Cinema 4D / BodyPaint 3D Program Documentation Tutorials Character Modeling Tutorial
Function available in CINEMA 4D Prime, Visualize, Broadcast, Studio & BodyPaint 3D

Modeling the Shoes

In this section we will model our character’s shoes. Load the file from the previous section or click on the link below:

Create a new Cube, make it editable and scale it to fit the reference image, as shown below. We will leave the pant mesh visible so we can better match the shape of the shoe.

Next, add a row of points, as shown below. With it we will create the instep and we will also be better able to align the points of the heel and make sure all points are aligned correctly in the front view.

Select the points at the shoe opening and the sole and delete them. This must be done so we can subdivide the mesh correctly. As we already know, deleting these surfaces ensures that the Subdivision Surfaces interpolation will not round these edges and that they will remain straight.

Now the mesh can be subdivided and rounded using the Subdivide... command with Smooth Subdivision enabled.

We will use the Close Polygon Hole command to close the hole at the bottom of our shoe. Float the cursor over the edge of the opening until the opening is shaded white. A click of the mouse will close the hole with an n-gon. This n-gon must then be modified using the Line Cut tool tool (do not enable the Close Polygon Hole tool’s Create Tri-/Quadrangle option because this will most likely give you an unwanted result).

The shoe can now be mad a Child object of a Subdivision Surfaces object and this in turn a Child object of a Symmetry object. You can assign a different color to the shoe if you like in order to better differentiate it from the rest of the character’s geometry.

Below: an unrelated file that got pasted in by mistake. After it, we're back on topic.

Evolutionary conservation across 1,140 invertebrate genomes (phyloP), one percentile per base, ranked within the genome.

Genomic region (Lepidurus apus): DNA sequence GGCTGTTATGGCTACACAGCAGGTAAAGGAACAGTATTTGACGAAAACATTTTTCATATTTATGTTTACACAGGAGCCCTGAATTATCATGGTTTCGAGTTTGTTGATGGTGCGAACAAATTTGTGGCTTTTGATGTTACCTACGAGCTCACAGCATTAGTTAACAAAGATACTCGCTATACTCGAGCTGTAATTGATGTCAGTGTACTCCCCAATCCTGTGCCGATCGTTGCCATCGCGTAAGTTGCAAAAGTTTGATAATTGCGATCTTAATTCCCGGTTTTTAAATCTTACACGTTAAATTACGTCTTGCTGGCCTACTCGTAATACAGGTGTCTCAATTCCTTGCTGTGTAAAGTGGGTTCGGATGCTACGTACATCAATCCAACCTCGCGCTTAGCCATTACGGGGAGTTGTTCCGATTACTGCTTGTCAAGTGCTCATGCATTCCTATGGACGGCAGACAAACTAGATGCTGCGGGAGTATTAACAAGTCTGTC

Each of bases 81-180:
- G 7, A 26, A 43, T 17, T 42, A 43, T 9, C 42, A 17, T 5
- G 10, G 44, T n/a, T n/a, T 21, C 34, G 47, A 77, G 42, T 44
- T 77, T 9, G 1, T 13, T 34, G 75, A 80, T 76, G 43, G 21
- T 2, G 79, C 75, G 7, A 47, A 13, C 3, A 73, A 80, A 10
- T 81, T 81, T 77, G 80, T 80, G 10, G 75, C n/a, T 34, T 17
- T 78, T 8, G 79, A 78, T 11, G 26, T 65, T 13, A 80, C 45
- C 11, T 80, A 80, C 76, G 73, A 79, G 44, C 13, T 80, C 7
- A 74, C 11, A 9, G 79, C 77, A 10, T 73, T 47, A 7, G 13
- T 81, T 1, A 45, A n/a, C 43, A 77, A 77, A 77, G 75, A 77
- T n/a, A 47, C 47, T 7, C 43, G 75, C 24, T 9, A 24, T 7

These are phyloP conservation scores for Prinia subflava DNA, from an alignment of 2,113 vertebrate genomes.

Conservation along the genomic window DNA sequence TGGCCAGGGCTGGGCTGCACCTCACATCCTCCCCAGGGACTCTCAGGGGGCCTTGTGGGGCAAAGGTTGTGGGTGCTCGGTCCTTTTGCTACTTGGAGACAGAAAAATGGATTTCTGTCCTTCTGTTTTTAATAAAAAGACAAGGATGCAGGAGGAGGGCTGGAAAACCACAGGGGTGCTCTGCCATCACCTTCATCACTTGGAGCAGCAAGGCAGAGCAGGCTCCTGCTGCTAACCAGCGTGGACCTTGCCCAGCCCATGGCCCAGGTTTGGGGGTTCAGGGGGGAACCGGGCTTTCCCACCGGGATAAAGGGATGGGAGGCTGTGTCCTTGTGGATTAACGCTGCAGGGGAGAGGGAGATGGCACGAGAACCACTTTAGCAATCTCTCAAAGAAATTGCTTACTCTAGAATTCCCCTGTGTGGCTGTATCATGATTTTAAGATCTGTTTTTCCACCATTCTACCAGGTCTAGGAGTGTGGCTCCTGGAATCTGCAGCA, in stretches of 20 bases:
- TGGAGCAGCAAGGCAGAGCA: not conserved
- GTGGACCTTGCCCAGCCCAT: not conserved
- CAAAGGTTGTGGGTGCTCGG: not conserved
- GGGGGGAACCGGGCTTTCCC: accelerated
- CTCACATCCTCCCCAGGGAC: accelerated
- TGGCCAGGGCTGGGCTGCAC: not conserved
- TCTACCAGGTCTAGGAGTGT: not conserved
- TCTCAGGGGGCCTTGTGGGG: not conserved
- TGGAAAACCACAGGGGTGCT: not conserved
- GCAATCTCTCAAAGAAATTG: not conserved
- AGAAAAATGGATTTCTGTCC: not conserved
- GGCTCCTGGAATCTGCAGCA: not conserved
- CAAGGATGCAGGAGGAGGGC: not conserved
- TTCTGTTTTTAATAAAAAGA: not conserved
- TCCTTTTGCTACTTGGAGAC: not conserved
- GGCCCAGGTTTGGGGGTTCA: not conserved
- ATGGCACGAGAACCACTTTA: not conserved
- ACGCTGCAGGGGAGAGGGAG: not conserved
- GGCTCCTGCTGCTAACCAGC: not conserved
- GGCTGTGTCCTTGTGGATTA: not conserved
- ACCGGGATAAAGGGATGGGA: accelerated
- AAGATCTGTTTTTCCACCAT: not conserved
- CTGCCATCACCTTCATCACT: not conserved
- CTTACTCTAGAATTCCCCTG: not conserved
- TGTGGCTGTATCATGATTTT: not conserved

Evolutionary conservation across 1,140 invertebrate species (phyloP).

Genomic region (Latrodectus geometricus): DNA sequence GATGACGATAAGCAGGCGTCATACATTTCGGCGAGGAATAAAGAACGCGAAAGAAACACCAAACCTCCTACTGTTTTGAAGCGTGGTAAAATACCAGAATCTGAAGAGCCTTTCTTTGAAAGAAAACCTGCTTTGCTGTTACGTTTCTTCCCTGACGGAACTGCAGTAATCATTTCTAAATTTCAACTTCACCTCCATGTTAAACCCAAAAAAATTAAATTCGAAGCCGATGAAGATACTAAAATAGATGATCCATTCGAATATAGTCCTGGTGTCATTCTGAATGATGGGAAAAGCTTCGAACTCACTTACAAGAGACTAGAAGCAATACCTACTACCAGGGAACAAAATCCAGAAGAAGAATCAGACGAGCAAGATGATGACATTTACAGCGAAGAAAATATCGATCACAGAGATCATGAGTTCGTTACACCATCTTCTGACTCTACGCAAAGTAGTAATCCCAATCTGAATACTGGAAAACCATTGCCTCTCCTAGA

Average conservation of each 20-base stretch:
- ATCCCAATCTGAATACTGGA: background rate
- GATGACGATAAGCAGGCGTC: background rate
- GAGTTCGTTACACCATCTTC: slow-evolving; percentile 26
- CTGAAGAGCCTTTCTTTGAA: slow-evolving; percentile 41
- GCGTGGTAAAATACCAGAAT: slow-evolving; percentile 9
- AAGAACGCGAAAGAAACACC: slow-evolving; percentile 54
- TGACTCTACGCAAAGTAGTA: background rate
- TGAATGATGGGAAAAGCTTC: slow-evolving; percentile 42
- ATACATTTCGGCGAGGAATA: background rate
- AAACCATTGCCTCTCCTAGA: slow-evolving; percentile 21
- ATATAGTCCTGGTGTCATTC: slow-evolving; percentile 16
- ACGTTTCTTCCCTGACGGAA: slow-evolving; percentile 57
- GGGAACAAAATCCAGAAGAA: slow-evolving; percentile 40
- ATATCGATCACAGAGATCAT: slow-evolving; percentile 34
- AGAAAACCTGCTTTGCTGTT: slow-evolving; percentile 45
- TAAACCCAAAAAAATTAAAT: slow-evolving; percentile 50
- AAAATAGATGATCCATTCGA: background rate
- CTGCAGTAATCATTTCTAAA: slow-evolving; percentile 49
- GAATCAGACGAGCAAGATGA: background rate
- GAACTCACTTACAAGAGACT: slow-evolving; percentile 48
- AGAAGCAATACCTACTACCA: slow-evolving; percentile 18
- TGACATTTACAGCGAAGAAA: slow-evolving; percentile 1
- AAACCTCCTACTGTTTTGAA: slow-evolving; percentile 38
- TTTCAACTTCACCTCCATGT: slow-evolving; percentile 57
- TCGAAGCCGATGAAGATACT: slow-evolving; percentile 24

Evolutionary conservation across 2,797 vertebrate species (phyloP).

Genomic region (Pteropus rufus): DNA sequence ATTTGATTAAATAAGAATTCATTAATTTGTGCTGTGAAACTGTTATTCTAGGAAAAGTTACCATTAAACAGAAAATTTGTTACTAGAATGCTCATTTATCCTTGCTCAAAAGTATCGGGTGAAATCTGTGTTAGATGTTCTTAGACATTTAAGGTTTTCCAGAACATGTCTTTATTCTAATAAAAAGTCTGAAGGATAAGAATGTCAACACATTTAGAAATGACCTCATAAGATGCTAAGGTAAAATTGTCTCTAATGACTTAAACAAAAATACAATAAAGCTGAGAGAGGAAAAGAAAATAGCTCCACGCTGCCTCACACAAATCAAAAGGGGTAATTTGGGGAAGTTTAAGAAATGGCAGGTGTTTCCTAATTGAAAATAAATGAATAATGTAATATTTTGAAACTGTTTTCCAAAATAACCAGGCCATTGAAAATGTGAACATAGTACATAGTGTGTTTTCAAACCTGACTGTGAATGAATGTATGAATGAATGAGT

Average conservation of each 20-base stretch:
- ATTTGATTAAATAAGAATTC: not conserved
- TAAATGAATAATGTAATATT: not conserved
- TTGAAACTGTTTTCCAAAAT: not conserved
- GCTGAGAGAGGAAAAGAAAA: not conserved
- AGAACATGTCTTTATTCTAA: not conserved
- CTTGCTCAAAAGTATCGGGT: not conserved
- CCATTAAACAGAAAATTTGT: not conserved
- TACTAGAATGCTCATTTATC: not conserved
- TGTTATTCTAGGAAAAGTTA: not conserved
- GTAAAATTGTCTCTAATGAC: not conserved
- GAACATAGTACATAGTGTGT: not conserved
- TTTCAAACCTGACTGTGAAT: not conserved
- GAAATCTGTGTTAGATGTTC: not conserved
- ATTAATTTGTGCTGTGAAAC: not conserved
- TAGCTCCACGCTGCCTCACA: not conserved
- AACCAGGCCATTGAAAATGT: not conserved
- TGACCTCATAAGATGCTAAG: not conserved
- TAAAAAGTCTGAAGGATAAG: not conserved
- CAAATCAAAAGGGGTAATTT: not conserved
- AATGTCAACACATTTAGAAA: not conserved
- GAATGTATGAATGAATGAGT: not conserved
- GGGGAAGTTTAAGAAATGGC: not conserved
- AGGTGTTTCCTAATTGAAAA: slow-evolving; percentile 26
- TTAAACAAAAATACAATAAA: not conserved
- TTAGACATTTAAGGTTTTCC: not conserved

We will now modify the structure of the shoe in order to optimize the flow of polygons towards the opening. Select the top edge loop and extrude it as shown below.

Use the Line Cut tool tool to cut new edges as shown below:

Next, select the edges shown below and remove them using the Dissolve command:

As you can see below, we now have a uniform flow of edges from the tip of the shoe to its opening:

We will now modify the shape of the shoe itself to make it look more like a shoe. Reposition the points of the mesh until you are satisfied with the shape of your shoe.

After we have defined the rough shape of the shoe we will add more detail. Start by selecting all of the polygons of the sole of the shoe and move them up slightly. Then extrude the selection and position it at a global Y position of 0 (this will make the shoe rest on the floor).

We can now use the new row of points to shape the sides of the sole. What it looks like is up to you but here is an example of what it can look like:

Select the polygon loop as shown below and extrude it slightly.

Adding a cut with the Plane Cut tool just above the base of the sole will create a sharper transition (do not use the Loop Cut tool because the cut would follow the polygon shape and not produce a straight line).

Some points at the top of the shoe need to be modified so the shoe fits better into the pant leg.

You can also modify the shape of the pants by moving individual polygons (remember that the pants are no longer part of a Symmetry object and must again be mirrored after modifications to one side have been made). The image below shows our character model so far:

You can add more details if you like. We have kept the objects as simple as possible for this tutorial but feel free to add more details if you have time or other reference images. Below is an example of a much more detailed sneaker, made up of various polygon groups grouped to a single polygon object:

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